An alarming trend is emerging throughout society; companies are ditching humans and replacing them with automation. We mostly hear about these situations in tech and supply chain companies and even fast food restaurants, but now we see this come to fruition in banking as well.
Banks already operate with little to no physical cash on hand, making the elimination of the bank teller that much easier. Armed guards will be replaced as biometric eye scanning software contracts become the next big thing in banking security. The loss of these jobs alone will result in hundreds of thousands without work in the next ten years.
Bank of America seems to be leading the charge of a human-less future. According to this Tampa Bay times report, they have opened their third completely automated branch that employees zero humans where customers will be able to make transactions via ATMs and teleconference with bank
Like many U.S. banks in recent years, Bank of America has been reducing its overall branch personnel count to cut costs even as it opens new branches in select markets. These new branches are typically smaller, utilize more technology, and are aimed at selling mortgages, credit cards and auto loans rather than simple transactions such as cashing checks or making a withdrawal.
According to Bank spokeswoman Anne Pace, there is already one completely automated branch in Minneapolis and one in Denver, both of which are relatively new markets for the bank’s consumer business. They are about a quarter of the size of a typical branch.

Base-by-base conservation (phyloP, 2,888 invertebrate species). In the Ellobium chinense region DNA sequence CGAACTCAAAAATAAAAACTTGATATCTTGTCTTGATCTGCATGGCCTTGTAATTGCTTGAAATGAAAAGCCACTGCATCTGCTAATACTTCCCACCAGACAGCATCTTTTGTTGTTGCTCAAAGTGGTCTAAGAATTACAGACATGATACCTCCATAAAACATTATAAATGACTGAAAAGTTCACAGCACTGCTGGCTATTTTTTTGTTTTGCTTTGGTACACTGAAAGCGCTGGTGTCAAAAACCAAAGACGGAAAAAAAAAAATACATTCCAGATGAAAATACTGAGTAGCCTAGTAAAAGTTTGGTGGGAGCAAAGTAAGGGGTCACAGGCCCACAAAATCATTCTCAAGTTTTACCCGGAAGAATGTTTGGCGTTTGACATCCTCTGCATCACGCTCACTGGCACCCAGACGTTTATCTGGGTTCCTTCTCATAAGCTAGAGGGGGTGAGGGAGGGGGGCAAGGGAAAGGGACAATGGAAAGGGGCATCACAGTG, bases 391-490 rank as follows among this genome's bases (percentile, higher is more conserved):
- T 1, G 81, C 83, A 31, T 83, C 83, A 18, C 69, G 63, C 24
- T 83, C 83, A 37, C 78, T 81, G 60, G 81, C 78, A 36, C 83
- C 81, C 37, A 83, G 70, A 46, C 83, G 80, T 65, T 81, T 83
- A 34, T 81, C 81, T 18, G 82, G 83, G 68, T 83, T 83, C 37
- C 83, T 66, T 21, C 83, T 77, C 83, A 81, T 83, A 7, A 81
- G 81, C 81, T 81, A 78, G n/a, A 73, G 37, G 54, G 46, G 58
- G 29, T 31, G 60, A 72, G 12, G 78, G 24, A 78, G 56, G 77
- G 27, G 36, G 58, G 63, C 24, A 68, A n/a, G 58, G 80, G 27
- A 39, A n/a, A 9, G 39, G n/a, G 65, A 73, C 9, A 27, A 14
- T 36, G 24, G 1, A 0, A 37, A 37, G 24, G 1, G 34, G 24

The new branches were mentioned Tuesday briefly by Dean Athanasia, co-head of Bank of America’s consumer banking unit, during a question and answer session at an investor conference. Unfortunately, he did not provide details.
Athanasia said Bank of America will open 50 to 60 new branches over the next year, though Pace said the bank will also be closing branches in certain markets, so the 50 to 60 branches do not represent a net increase.
There are “no further details on where we will add additional centers,” she said. “This is a test in three centers only at this point. We will evaluate the customer response and determine next steps from there.”
Needless to say, the end game of this is going to become a huge problem for the economy. The more we take jobs away from citizens, the fewer people we have contributing to society and more needing assistance. But perhaps that is the plan all along.
From the backwoods of Michigan, Thomas Dishaw is writer and health hacker. Thomas currently resides outside Philadelphia with his wife and dog. You can support Thomas' work by making a donation below or following him on Instagram. You can reach Thomas via email at firstname.lastname@example.org.